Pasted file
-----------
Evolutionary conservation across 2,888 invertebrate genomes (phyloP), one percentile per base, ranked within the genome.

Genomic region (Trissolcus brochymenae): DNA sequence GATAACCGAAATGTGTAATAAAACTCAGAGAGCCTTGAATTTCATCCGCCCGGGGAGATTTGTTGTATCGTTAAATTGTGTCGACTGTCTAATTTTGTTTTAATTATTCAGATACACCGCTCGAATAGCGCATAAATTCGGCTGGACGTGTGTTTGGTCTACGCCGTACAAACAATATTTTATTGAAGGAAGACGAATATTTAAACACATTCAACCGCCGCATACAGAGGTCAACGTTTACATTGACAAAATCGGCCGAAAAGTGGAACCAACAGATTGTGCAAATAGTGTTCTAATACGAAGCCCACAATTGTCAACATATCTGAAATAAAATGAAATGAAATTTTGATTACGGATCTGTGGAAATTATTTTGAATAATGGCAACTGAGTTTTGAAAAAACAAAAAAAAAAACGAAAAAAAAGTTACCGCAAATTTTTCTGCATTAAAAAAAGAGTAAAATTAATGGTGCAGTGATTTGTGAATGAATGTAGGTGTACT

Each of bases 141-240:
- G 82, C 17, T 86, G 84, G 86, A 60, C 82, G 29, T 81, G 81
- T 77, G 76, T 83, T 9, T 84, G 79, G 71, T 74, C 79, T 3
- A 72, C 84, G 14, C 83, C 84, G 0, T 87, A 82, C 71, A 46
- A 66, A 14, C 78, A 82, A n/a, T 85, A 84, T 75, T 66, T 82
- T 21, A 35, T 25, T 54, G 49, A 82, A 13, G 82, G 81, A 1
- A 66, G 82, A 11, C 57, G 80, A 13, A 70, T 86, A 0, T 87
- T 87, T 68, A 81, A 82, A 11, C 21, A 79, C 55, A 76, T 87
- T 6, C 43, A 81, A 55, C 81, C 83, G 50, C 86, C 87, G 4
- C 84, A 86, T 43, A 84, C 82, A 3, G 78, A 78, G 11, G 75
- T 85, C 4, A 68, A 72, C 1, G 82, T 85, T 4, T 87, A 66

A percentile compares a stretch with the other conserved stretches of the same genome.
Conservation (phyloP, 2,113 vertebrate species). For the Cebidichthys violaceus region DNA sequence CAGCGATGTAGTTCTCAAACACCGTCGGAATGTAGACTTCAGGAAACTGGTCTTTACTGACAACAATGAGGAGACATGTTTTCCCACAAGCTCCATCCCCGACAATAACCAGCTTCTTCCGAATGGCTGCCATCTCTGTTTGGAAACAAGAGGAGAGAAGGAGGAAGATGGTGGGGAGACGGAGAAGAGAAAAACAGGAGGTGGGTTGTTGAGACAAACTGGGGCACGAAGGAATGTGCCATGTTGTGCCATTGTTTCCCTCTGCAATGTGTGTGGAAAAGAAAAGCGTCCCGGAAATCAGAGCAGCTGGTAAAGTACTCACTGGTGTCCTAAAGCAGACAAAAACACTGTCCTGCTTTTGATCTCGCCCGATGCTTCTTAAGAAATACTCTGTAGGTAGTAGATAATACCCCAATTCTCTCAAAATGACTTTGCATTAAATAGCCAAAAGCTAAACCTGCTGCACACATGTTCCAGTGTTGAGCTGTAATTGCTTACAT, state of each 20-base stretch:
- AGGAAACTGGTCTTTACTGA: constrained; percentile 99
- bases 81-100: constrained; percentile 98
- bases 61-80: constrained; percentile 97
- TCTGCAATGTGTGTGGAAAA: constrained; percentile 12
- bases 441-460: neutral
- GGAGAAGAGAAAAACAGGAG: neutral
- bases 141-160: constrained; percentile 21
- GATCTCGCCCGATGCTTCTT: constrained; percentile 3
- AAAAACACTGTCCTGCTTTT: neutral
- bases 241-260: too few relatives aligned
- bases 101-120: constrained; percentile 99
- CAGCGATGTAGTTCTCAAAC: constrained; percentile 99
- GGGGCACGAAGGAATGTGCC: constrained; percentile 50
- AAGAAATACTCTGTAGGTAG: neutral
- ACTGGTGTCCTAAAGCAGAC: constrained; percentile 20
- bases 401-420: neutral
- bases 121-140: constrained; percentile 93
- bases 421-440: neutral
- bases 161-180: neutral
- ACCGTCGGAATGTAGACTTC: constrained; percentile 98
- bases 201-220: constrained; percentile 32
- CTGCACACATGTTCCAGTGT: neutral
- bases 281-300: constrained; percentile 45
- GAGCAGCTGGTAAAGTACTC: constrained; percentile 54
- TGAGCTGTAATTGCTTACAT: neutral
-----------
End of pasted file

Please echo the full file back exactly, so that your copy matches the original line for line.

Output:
Evolutionary conservation across 2,888 invertebrate genomes (phyloP), one percentile per base, ranked within the genome.

Genomic region (Trissolcus brochymenae): DNA sequence GATAACCGAAATGTGTAATAAAACTCAGAGAGCCTTGAATTTCATCCGCCCGGGGAGATTTGTTGTATCGTTAAATTGTGTCGACTGTCTAATTTTGTTTTAATTATTCAGATACACCGCTCGAATAGCGCATAAATTCGGCTGGACGTGTGTTTGGTCTACGCCGTACAAACAATATTTTATTGAAGGAAGACGAATATTTAAACACATTCAACCGCCGCATACAGAGGTCAACGTTTACATTGACAAAATCGGCCGAAAAGTGGAACCAACAGATTGTGCAAATAGTGTTCTAATACGAAGCCCACAATTGTCAACATATCTGAAATAAAATGAAATGAAATTTTGATTACGGATCTGTGGAAATTATTTTGAATAATGGCAACTGAGTTTTGAAAAAACAAAAAAAAAAACGAAAAAAAAGTTACCGCAAATTTTTCTGCATTAAAAAAAGAGTAAAATTAATGGTGCAGTGATTTGTGAATGAATGTAGGTGTACT

Each of bases 141-240:
- G 82, C 17, T 86, G 84, G 86, A 60, C 82, G 29, T 81, G 81
- T 77, G 76, T 83, T 9, T 84, G 79, G 71, T 74, C 79, T 3
- A 72, C 84, G 14, C 83, C 84, G 0, T 87, A 82, C 71, A 46
- A 66, A 14, C 78, A 82, A n/a, T 85, A 84, T 75, T 66, T 82
- T 21, A 35, T 25, T 54, G 49, A 82, A 13, G 82, G 81, A 1
- A 66, G 82, A 11, C 57, G 80, A 13, A 70, T 86, A 0, T 87
- T 87, T 68, A 81, A 82, A 11, C 21, A 79, C 55, A 76, T 87
- T 6, C 43, A 81, A 55, C 81, C 83, G 50, C 86, C 87, G 4
- C 84, A 86, T 43, A 84, C 82, A 3, G 78, A 78, G 11, G 75
- T 85, C 4, A 68, A 72, C 1, G 82, T 85, T 4, T 87, A 66

A percentile compares a stretch with the other conserved stretches of the same genome.
Conservation (phyloP, 2,113 vertebrate species). For the Cebidichthys violaceus region DNA sequence CAGCGATGTAGTTCTCAAACACCGTCGGAATGTAGACTTCAGGAAACTGGTCTTTACTGACAACAATGAGGAGACATGTTTTCCCACAAGCTCCATCCCCGACAATAACCAGCTTCTTCCGAATGGCTGCCATCTCTGTTTGGAAACAAGAGGAGAGAAGGAGGAAGATGGTGGGGAGACGGAGAAGAGAAAAACAGGAGGTGGGTTGTTGAGACAAACTGGGGCACGAAGGAATGTGCCATGTTGTGCCATTGTTTCCCTCTGCAATGTGTGTGGAAAAGAAAAGCGTCCCGGAAATCAGAGCAGCTGGTAAAGTACTCACTGGTGTCCTAAAGCAGACAAAAACACTGTCCTGCTTTTGATCTCGCCCGATGCTTCTTAAGAAATACTCTGTAGGTAGTAGATAATACCCCAATTCTCTCAAAATGACTTTGCATTAAATAGCCAAAAGCTAAACCTGCTGCACACATGTTCCAGTGTTGAGCTGTAATTGCTTACAT, state of each 20-base stretch:
- AGGAAACTGGTCTTTACTGA: constrained; percentile 99
- bases 81-100: constrained; percentile 98
- bases 61-80: constrained; percentile 97
- TCTGCAATGTGTGTGGAAAA: constrained; percentile 12
- bases 441-460: neutral
- GGAGAAGAGAAAAACAGGAG: neutral
- bases 141-160: constrained; percentile 21
- GATCTCGCCCGATGCTTCTT: constrained; percentile 3
- AAAAACACTGTCCTGCTTTT: neutral
- bases 241-260: too few relatives aligned
- bases 101-120: constrained; percentile 99
- CAGCGATGTAGTTCTCAAAC: constrained; percentile 99
- GGGGCACGAAGGAATGTGCC: constrained; percentile 50
- AAGAAATACTCTGTAGGTAG: neutral
- ACTGGTGTCCTAAAGCAGAC: constrained; percentile 20
- bases 401-420: neutral
- bases 121-140: constrained; percentile 93
- bases 421-440: neutral
- bases 161-180: neutral
- ACCGTCGGAATGTAGACTTC: constrained; percentile 98
- bases 201-220: constrained; percentile 32
- CTGCACACATGTTCCAGTGT: neutral
- bases 281-300: constrained; percentile 45
- GAGCAGCTGGTAAAGTACTC: constrained; percentile 54
- TGAGCTGTAATTGCTTACAT: neutral